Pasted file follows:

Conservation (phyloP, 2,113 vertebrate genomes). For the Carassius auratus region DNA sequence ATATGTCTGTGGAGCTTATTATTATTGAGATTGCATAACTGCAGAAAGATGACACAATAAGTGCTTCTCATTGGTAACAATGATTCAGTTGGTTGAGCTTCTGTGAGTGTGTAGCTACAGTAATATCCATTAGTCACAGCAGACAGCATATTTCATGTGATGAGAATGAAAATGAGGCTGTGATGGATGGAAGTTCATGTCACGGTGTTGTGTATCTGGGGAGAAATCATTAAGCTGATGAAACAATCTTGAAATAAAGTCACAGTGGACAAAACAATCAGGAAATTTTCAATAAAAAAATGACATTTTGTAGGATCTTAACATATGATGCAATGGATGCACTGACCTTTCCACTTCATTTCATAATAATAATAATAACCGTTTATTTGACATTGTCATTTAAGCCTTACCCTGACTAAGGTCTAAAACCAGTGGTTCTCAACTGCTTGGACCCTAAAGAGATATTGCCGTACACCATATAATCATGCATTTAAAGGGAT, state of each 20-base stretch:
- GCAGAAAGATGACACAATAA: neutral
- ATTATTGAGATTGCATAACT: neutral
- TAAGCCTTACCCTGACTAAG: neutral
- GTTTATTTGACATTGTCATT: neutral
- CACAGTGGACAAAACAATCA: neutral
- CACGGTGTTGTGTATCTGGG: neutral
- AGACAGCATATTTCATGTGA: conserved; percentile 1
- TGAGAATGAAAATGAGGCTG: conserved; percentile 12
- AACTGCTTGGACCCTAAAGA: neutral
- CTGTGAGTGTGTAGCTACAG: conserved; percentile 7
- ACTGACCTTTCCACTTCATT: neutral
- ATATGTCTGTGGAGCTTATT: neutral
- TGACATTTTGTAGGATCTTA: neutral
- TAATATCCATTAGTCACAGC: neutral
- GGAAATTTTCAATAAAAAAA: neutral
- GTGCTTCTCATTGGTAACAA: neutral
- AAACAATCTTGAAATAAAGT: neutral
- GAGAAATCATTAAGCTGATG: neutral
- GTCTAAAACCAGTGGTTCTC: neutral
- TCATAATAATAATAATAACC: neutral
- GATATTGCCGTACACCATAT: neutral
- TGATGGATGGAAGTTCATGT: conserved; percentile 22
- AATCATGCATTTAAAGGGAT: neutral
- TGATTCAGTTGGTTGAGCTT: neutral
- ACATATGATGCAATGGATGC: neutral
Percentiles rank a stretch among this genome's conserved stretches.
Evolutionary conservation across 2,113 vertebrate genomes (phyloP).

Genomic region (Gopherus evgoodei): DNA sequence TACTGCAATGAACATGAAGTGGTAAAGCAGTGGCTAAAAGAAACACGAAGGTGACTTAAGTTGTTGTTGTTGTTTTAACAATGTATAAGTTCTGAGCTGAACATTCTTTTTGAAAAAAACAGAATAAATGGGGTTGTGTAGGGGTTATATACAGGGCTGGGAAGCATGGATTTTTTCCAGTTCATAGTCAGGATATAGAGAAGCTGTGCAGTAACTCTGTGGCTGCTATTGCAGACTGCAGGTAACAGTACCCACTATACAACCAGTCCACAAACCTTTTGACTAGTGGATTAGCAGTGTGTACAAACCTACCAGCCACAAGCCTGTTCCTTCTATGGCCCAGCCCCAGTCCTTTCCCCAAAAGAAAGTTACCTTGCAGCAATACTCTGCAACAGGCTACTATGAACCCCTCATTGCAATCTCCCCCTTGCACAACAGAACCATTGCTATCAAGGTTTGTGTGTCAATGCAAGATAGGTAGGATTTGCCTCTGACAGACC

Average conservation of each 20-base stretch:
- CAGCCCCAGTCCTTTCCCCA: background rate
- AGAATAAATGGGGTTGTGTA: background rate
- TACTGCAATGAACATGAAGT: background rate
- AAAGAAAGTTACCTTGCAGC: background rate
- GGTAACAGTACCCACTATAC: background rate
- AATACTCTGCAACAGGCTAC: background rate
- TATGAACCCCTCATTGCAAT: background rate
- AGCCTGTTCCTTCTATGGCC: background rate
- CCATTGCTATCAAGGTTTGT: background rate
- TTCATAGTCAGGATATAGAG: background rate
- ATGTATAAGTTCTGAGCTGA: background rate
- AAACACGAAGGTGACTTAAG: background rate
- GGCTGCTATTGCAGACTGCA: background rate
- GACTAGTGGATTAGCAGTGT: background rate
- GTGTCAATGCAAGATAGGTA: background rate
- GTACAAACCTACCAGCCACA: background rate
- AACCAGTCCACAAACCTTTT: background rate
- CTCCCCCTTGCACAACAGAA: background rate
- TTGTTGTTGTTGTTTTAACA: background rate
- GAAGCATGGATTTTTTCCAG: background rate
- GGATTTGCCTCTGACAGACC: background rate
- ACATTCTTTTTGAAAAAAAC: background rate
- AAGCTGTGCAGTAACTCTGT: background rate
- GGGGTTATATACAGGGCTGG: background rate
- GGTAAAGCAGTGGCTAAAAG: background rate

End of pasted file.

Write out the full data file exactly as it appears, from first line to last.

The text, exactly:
Conservation (phyloP, 2,113 vertebrate genomes). For the Carassius auratus region DNA sequence ATATGTCTGTGGAGCTTATTATTATTGAGATTGCATAACTGCAGAAAGATGACACAATAAGTGCTTCTCATTGGTAACAATGATTCAGTTGGTTGAGCTTCTGTGAGTGTGTAGCTACAGTAATATCCATTAGTCACAGCAGACAGCATATTTCATGTGATGAGAATGAAAATGAGGCTGTGATGGATGGAAGTTCATGTCACGGTGTTGTGTATCTGGGGAGAAATCATTAAGCTGATGAAACAATCTTGAAATAAAGTCACAGTGGACAAAACAATCAGGAAATTTTCAATAAAAAAATGACATTTTGTAGGATCTTAACATATGATGCAATGGATGCACTGACCTTTCCACTTCATTTCATAATAATAATAATAACCGTTTATTTGACATTGTCATTTAAGCCTTACCCTGACTAAGGTCTAAAACCAGTGGTTCTCAACTGCTTGGACCCTAAAGAGATATTGCCGTACACCATATAATCATGCATTTAAAGGGAT, state of each 20-base stretch:
- GCAGAAAGATGACACAATAA: neutral
- ATTATTGAGATTGCATAACT: neutral
- TAAGCCTTACCCTGACTAAG: neutral
- GTTTATTTGACATTGTCATT: neutral
- CACAGTGGACAAAACAATCA: neutral
- CACGGTGTTGTGTATCTGGG: neutral
- AGACAGCATATTTCATGTGA: conserved; percentile 1
- TGAGAATGAAAATGAGGCTG: conserved; percentile 12
- AACTGCTTGGACCCTAAAGA: neutral
- CTGTGAGTGTGTAGCTACAG: conserved; percentile 7
- ACTGACCTTTCCACTTCATT: neutral
- ATATGTCTGTGGAGCTTATT: neutral
- TGACATTTTGTAGGATCTTA: neutral
- TAATATCCATTAGTCACAGC: neutral
- GGAAATTTTCAATAAAAAAA: neutral
- GTGCTTCTCATTGGTAACAA: neutral
- AAACAATCTTGAAATAAAGT: neutral
- GAGAAATCATTAAGCTGATG: neutral
- GTCTAAAACCAGTGGTTCTC: neutral
- TCATAATAATAATAATAACC: neutral
- GATATTGCCGTACACCATAT: neutral
- TGATGGATGGAAGTTCATGT: conserved; percentile 22
- AATCATGCATTTAAAGGGAT: neutral
- TGATTCAGTTGGTTGAGCTT: neutral
- ACATATGATGCAATGGATGC: neutral
Percentiles rank a stretch among this genome's conserved stretches.
Evolutionary conservation across 2,113 vertebrate genomes (phyloP).

Genomic region (Gopherus evgoodei): DNA sequence TACTGCAATGAACATGAAGTGGTAAAGCAGTGGCTAAAAGAAACACGAAGGTGACTTAAGTTGTTGTTGTTGTTTTAACAATGTATAAGTTCTGAGCTGAACATTCTTTTTGAAAAAAACAGAATAAATGGGGTTGTGTAGGGGTTATATACAGGGCTGGGAAGCATGGATTTTTTCCAGTTCATAGTCAGGATATAGAGAAGCTGTGCAGTAACTCTGTGGCTGCTATTGCAGACTGCAGGTAACAGTACCCACTATACAACCAGTCCACAAACCTTTTGACTAGTGGATTAGCAGTGTGTACAAACCTACCAGCCACAAGCCTGTTCCTTCTATGGCCCAGCCCCAGTCCTTTCCCCAAAAGAAAGTTACCTTGCAGCAATACTCTGCAACAGGCTACTATGAACCCCTCATTGCAATCTCCCCCTTGCACAACAGAACCATTGCTATCAAGGTTTGTGTGTCAATGCAAGATAGGTAGGATTTGCCTCTGACAGACC

Average conservation of each 20-base stretch:
- CAGCCCCAGTCCTTTCCCCA: background rate
- AGAATAAATGGGGTTGTGTA: background rate
- TACTGCAATGAACATGAAGT: background rate
- AAAGAAAGTTACCTTGCAGC: background rate
- GGTAACAGTACCCACTATAC: background rate
- AATACTCTGCAACAGGCTAC: background rate
- TATGAACCCCTCATTGCAAT: background rate
- AGCCTGTTCCTTCTATGGCC: background rate
- CCATTGCTATCAAGGTTTGT: background rate
- TTCATAGTCAGGATATAGAG: background rate
- ATGTATAAGTTCTGAGCTGA: background rate
- AAACACGAAGGTGACTTAAG: background rate
- GGCTGCTATTGCAGACTGCA: background rate
- GACTAGTGGATTAGCAGTGT: background rate
- GTGTCAATGCAAGATAGGTA: background rate
- GTACAAACCTACCAGCCACA: background rate
- AACCAGTCCACAAACCTTTT: background rate
- CTCCCCCTTGCACAACAGAA: background rate
- TTGTTGTTGTTGTTTTAACA: background rate
- GAAGCATGGATTTTTTCCAG: background rate
- GGATTTGCCTCTGACAGACC: background rate
- ACATTCTTTTTGAAAAAAAC: background rate
- AAGCTGTGCAGTAACTCTGT: background rate
- GGGGTTATATACAGGGCTGG: background rate
- GGTAAAGCAGTGGCTAAAAG: background rate